When it comes to ESG, which by definition encompasses environmental, social and governance issues, companies often focus on too few areas. ESG performance is often reduced to just a few metrics, such as climate change and diversity and inclusion. Furthermore, these areas are often not at the core of a company’s strategic priorities.
Sometimes, sustainability experts seek just one ESG metric to cover it all because they think financial performance is only one metric.
Companies have become used to talking about profit as a single metric, but they often forget that profit is made up of the cost of raw materials, product pricing, a company’s brand value, salaries, office costs and so many other factors. What’s more: a large portion of a company’s employee base has a direct or indirect effect on profit levels.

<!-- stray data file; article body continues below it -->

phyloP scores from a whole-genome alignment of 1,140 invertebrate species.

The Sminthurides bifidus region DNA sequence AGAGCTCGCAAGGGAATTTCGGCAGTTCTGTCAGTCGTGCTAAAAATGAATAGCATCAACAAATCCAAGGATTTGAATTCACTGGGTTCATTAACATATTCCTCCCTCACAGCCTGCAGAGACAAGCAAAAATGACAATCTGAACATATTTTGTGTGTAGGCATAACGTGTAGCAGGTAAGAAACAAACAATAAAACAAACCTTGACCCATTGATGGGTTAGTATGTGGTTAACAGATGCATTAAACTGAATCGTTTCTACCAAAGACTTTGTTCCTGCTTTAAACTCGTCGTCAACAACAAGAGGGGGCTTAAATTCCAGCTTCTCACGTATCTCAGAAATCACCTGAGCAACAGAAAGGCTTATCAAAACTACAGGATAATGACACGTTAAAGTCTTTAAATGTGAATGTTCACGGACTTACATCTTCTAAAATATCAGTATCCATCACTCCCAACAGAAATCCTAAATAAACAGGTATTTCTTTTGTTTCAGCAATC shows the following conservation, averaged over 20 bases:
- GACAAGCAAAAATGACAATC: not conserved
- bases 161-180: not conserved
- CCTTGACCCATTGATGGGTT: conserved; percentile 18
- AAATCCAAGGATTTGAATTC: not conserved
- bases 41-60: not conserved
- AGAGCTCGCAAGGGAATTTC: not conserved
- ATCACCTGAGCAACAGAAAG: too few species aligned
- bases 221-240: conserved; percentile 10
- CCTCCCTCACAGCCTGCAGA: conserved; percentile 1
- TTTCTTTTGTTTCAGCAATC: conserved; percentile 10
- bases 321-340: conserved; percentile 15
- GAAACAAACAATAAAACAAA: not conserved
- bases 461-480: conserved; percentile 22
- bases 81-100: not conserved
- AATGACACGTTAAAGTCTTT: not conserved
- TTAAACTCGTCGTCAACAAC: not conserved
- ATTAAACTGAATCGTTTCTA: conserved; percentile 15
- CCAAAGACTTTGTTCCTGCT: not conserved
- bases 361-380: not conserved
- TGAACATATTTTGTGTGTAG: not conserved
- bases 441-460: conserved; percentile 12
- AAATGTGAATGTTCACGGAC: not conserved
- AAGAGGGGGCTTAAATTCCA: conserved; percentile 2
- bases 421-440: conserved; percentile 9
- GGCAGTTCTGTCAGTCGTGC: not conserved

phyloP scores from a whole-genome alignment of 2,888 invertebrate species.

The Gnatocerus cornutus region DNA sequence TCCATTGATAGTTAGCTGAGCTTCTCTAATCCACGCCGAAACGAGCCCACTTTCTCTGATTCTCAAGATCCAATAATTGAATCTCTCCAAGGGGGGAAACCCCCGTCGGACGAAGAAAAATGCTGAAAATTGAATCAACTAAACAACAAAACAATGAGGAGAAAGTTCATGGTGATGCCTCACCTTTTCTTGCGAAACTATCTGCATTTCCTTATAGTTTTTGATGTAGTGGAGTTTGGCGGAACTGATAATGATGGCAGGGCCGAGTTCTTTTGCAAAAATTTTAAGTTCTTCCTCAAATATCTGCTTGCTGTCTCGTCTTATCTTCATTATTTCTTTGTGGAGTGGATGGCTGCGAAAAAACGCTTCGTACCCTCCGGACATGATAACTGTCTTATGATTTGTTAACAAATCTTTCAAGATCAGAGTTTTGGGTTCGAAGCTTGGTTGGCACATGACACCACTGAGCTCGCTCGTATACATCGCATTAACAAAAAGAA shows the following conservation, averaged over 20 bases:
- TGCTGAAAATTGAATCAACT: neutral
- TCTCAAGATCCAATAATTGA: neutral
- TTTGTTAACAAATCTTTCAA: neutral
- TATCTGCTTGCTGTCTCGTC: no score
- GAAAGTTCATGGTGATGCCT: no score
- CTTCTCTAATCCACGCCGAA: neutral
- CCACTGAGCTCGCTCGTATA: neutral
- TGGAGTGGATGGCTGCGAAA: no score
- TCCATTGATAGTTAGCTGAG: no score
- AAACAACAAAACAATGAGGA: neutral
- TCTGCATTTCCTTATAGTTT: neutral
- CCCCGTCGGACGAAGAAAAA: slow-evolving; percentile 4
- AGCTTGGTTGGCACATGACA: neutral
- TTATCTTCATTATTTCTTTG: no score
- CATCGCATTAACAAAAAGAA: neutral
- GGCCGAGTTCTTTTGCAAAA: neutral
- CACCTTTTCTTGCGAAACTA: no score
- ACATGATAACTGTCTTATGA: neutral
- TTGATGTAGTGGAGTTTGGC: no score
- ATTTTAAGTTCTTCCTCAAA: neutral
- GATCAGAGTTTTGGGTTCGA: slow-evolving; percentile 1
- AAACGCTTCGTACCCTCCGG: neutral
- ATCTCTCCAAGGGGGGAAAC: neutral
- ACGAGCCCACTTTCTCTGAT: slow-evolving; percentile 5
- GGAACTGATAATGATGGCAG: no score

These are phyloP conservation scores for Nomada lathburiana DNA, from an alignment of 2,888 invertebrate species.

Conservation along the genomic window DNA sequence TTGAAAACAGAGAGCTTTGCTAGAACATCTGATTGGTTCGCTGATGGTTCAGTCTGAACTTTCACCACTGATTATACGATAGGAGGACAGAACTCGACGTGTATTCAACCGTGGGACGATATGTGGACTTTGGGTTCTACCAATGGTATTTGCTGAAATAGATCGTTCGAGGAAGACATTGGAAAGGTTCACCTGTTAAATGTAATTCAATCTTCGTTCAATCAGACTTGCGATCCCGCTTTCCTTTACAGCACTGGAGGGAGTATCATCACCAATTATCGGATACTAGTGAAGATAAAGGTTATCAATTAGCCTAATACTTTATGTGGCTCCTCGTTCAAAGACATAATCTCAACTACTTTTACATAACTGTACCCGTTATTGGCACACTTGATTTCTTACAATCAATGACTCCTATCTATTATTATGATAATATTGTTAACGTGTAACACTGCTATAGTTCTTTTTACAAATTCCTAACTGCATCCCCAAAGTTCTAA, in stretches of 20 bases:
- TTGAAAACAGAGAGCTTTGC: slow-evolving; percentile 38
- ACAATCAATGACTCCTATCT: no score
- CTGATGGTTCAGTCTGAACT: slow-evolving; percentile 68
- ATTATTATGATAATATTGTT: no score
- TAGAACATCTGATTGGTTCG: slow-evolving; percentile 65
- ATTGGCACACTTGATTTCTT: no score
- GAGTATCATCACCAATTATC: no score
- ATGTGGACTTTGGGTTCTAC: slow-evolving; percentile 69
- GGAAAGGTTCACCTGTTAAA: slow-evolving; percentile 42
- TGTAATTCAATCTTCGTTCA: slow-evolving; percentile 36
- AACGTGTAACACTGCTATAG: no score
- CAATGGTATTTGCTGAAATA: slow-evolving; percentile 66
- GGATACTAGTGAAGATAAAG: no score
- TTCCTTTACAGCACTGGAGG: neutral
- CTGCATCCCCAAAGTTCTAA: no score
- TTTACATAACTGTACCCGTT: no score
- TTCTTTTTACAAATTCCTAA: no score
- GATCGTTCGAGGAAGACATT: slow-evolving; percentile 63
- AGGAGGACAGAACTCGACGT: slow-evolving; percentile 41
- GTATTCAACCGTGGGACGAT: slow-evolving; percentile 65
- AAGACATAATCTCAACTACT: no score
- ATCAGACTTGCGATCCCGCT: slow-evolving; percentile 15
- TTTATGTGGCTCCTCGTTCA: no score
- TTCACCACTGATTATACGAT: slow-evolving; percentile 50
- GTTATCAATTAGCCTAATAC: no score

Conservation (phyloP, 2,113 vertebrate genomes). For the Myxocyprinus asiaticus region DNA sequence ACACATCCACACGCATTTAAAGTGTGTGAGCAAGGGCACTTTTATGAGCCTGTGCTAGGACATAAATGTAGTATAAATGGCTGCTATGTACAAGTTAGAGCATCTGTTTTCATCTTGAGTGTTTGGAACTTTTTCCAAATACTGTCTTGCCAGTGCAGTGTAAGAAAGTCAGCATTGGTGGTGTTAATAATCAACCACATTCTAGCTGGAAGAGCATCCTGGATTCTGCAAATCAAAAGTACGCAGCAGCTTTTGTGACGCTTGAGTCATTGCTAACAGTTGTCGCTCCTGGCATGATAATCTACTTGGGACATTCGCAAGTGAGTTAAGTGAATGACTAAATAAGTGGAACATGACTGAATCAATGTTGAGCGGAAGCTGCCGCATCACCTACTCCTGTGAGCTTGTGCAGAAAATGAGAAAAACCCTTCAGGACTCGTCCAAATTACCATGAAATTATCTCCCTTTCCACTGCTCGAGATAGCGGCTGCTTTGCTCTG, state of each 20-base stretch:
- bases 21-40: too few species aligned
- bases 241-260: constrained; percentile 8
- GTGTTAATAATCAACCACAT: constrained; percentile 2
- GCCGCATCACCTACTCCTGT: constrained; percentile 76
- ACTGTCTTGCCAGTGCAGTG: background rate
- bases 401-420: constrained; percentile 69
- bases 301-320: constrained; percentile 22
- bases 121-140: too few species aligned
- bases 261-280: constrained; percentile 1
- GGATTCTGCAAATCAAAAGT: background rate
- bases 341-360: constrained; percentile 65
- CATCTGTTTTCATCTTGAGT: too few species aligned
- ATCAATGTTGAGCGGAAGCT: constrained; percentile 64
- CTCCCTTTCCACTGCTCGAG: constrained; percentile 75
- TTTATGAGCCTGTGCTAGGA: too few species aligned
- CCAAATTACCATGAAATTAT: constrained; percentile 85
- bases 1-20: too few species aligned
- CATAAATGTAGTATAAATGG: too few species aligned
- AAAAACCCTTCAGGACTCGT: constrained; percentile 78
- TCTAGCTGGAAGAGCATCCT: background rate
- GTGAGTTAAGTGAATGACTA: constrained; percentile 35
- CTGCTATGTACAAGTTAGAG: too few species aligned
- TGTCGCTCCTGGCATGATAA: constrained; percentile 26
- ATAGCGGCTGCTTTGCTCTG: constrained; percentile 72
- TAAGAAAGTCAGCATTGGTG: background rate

We believe companies should include a broader range of ESG metrics when setting their ESG priorities and assessing their ESG performance. ESG rating agencies include many more in their analyses than most companies believe. They also value a company’s effort in moving towards better ESG performance even if those areas aren’t measured in typical numerical ways.
The benefits of using a broader view on ESG performance:
- More inclusive of more executives and employees
- Less reliance on few metrics not aligned with a company’s core strategic priorities
- A richer story for shareholders and other stakeholders
Join the Obermatt ESG Panel and hear best practices in ESG reporting and compensation from finance, HR and sustainability peers.